“The impact of Wilma upon Key West was as if it’d been a direct hit from a Category I hurricane.”

 

It’s been decades — literally time out of mind –– since a major hurricane has broadsided Key West. That’s made us a bit complacent, not because we don’t understand the danger, but because, well, it can’t be that bad can it?

Yes. It. Can.

Just how bad could a Category 4 or 5 be if it hit our island square on? Think 40-foot waves crashing on Smathers and Fort Zach. Think storm surge at the 20-foot level. Will it happen? Gheesh, I don’t know and we still have days before we will have a clearer picture.

Some of us will have to shelter in place. There’s no options, no place to go and demands on-island that can’t be ignored. Some will, if they can afford it, head out. Either choice is a personal one, and we do what we gotta do.

But, make that choice minus the “can’t happen” bravado.

Here’s a handful of bullet points about Hurricane Wilma and the storm surge that drowned all but a few Old Town blocks. A lot of us remember Wilma and proudly say we made it through. But Hurricane Irma is no Wilma.

So, as you listen to the Irma forecasts and think “well, I survived Wilma, I can do this one, too” take note of the Wilma numbers — and you’ll see why Irma dwarfs anything Wilma poured on the Keys.

  • Wilma is now the fourth costliest U.S. hurricane behind Katrina, Sandy and Ike. (This was written before Harvey). Wilma took a hard right-hand turn from the Yucatan and made a beeline for south Florida. The hurricane weakened but re-intensified into a Category 3 hurricane at 120 mph before it made landfall near Cape Romano, Fla., on Oct. 24, 2005.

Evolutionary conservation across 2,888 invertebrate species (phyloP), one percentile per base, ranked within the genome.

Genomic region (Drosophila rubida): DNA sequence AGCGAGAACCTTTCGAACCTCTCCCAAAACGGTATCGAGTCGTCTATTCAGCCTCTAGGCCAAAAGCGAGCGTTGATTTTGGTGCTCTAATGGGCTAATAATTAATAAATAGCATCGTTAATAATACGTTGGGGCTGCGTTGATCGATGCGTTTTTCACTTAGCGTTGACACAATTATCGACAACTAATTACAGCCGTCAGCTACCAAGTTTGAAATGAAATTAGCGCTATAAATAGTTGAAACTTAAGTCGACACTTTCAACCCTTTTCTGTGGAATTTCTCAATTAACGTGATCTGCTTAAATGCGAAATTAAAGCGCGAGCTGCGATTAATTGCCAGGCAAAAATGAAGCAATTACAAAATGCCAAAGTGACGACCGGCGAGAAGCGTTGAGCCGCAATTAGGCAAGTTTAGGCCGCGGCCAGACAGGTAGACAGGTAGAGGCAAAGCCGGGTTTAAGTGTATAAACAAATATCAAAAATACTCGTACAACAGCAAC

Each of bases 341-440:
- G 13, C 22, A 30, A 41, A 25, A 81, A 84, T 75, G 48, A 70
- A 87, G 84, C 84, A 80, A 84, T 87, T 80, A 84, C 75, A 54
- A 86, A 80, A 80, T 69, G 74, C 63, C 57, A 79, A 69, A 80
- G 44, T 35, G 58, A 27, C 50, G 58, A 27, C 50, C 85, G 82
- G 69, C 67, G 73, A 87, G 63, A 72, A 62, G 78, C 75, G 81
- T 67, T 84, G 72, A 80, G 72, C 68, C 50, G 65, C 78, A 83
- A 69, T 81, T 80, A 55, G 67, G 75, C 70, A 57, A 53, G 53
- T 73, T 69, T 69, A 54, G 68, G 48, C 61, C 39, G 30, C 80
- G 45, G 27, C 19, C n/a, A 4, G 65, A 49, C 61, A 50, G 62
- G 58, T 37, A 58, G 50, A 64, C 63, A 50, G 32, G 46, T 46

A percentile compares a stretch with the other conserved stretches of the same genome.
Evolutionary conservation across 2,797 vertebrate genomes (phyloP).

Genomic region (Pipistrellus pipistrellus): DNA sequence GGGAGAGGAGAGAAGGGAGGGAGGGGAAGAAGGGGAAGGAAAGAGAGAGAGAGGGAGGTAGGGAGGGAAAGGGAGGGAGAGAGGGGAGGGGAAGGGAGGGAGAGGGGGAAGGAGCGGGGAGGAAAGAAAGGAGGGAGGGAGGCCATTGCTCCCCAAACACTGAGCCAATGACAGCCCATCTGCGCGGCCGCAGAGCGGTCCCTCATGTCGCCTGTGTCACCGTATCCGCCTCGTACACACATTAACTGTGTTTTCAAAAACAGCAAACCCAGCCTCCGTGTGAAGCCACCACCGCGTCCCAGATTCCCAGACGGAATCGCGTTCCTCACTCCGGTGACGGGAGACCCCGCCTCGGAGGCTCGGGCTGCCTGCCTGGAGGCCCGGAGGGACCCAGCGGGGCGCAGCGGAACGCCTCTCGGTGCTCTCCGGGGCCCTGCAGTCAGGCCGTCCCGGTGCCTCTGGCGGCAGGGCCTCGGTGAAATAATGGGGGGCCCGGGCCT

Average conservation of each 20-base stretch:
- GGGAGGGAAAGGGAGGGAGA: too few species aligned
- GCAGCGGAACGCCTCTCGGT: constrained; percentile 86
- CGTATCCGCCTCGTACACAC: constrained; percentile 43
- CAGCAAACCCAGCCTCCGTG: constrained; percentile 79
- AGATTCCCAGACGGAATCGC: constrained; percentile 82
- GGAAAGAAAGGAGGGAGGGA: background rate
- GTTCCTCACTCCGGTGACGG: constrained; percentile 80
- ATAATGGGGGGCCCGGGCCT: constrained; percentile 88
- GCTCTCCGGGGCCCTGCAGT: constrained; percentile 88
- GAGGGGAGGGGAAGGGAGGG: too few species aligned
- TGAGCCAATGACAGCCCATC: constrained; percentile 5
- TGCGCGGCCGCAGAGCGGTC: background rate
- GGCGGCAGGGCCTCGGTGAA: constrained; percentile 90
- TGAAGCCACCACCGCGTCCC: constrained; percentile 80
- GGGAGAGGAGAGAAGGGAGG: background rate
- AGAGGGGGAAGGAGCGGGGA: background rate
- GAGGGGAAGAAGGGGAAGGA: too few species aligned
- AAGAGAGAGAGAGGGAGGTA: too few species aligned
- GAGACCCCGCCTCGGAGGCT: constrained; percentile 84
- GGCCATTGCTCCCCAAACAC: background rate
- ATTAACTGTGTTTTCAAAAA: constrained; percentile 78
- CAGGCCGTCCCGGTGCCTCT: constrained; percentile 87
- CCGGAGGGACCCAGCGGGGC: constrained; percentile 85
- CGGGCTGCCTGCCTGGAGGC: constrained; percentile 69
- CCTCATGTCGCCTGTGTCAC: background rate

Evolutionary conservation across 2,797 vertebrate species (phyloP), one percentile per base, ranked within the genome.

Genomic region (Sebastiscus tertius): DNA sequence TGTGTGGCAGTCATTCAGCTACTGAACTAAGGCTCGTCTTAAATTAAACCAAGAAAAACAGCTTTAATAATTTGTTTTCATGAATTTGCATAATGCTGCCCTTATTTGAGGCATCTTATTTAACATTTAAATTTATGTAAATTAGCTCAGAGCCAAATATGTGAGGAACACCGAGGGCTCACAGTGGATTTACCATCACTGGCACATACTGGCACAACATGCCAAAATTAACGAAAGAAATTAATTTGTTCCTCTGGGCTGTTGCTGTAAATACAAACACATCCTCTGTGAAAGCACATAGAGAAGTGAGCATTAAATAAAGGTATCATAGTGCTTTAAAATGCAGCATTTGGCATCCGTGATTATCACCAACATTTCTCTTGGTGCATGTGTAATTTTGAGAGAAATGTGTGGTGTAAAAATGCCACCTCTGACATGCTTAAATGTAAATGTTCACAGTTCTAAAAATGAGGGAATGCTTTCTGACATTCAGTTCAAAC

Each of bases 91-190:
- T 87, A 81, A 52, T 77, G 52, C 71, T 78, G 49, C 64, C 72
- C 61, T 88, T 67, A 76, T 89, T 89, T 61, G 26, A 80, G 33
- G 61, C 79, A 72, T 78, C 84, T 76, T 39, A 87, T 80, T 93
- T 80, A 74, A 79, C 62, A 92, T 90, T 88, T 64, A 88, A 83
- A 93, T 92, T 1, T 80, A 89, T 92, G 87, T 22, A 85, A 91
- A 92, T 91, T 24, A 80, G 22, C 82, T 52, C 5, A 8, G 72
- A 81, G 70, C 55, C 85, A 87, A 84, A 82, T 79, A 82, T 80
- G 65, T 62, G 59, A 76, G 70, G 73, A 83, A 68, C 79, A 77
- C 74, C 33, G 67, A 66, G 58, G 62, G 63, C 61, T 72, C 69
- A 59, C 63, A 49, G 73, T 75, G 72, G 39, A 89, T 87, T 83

• With an elevation that doesn’t rise higher than 5.5 meters (18 feet) above sea level, Key West is the most hurricane-damage-prone place in the United States. Despite this, the island-city had not suffered severe hurricane damage since 1919 until Hurricane Wilma struck on October 24, 2005.
  • Wilma brought with it a storm surge that flooded Key West with an average of one meter (3.3 feet) of seawater. Though the storm caused wide-spread flood damage, no one died when Wilma hit Key West.
  • In Key West, many of our buildings are just three feet above sea level.
  • On Oct. 24, 2005, “Wilma was a Category III hurricane, by one mile-per-hour.  However, the center of this tropical storm was some 75 miles away to the north.  As a result, the impact upon Key West was as if it’d been a direct hit from a Category I hurricane. 
  • “At 3:01 a.m., Flagler Avenue east of First Street, was flooded with 1-2 ft of salt water. Parking lots on the southeast side of Key West were flooded with 2-3 ft of salt water. Some homes on the south side of Stock Island, as well as the intersection at U.S. Highway 1 and Cross Street, were flooded with up to 4 ft of water. At 3:30 a.m. EDT, a report was received indicating that the NOAA Weather Radio transmitter on Sugarloaf Key had ceased operation (it was later discovered that the generator’s fuel tank had broken free and floated away).
  • “By 5:00 a.m. the surge seemed to have reached its crest and was beginning to recede. However, it wasn’t over.
  • “As storm surge flooding was receding on the Atlantic side, it was only beginning on the western or Gulf of Mexico side of the island; this was the surge from the trailing side of the storm.  This second surge caused flood waters to rise until about 10:00 a.m.  This second surge coincided with high-tide, causing flood waters to rise high and remain longer than had it occurred earlier on the Atlantic side at low-tide.
  • “The normal high-tide for that day was predicted to be two-feet above mean-sea-level; the surge pushed water levels to almost five feet.
  • “The Old Town or downtown section of the city experienced one flood or the other; whereas the low-lying sections in the middle of the city (First St., Bertha St., Flagler Ave.) were inundated by surges from both directions.”
Hurricane Wilma (pictured here to the right) resulted in the worst storm surge inundation throughout most of the Florida Keys since Hurricane Betsy on 8 September 1965. wilma-radar-impact

 

Be safe, my friends. Make smart choices, whether you stay or go.

Sources:

Earth Observatory | NASA

City of Key West

 

 

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